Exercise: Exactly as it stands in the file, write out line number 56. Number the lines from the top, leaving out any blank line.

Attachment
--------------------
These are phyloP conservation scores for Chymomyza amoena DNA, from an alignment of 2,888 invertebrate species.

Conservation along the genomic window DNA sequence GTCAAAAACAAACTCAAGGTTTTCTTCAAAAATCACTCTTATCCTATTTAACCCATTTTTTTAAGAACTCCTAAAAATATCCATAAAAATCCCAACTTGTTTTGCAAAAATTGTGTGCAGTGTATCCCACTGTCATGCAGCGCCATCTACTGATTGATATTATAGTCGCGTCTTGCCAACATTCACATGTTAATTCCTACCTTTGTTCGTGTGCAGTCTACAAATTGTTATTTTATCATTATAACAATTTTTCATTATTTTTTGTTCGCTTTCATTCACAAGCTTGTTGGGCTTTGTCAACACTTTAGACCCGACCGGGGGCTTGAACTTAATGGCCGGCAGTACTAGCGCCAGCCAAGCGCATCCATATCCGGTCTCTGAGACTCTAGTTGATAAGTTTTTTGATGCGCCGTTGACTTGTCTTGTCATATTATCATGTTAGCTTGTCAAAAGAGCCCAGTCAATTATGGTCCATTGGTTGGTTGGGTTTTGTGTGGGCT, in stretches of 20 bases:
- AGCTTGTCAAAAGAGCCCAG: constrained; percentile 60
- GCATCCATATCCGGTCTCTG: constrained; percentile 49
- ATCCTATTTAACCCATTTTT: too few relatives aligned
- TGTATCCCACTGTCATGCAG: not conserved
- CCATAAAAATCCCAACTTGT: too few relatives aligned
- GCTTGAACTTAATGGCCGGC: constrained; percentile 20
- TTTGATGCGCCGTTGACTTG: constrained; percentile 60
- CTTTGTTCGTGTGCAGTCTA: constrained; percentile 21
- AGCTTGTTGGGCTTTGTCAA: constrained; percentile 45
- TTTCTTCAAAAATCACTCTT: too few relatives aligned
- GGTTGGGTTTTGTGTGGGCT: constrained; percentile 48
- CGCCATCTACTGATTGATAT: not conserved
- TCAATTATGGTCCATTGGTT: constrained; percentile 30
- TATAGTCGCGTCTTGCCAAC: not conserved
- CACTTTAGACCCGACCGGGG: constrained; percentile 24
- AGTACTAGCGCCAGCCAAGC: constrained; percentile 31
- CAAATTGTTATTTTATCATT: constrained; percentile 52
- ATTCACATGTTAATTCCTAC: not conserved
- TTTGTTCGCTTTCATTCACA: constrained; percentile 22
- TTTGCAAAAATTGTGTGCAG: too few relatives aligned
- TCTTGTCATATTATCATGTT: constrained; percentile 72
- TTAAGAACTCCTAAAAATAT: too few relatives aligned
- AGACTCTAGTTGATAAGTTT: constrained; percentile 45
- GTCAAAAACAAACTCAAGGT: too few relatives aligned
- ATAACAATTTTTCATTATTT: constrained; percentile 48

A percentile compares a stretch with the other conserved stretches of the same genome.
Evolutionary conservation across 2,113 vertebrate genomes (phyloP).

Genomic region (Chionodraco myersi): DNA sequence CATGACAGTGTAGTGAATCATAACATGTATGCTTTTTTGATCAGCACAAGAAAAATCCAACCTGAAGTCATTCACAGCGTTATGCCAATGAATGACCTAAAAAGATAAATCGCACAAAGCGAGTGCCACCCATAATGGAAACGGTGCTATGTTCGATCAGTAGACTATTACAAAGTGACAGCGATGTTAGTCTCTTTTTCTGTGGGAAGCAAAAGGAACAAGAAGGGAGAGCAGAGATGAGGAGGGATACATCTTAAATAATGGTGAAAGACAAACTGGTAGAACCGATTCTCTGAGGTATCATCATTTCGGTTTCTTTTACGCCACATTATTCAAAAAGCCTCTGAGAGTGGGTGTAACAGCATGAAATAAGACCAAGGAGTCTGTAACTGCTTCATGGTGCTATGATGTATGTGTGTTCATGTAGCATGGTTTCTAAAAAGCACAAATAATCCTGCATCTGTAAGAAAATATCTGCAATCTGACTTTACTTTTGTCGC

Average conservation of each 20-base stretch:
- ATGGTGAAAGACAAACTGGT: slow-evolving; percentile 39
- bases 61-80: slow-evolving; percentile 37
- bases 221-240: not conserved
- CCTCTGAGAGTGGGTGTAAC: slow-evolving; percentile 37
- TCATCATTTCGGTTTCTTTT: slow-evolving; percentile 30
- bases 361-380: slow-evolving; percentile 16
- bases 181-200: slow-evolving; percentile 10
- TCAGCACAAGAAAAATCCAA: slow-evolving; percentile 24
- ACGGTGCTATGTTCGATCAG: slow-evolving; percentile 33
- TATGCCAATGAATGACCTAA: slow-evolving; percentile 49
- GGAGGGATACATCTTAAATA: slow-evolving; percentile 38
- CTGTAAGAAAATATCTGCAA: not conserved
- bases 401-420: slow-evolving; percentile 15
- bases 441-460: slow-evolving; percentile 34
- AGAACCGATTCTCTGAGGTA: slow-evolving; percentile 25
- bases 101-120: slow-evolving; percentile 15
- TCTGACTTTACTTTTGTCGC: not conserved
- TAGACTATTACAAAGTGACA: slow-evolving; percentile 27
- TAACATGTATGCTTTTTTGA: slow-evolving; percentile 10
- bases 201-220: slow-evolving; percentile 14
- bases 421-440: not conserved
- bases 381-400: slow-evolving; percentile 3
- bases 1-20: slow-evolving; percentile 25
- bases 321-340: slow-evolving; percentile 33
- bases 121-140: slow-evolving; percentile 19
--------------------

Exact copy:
- bases 121-140: slow-evolving; percentile 19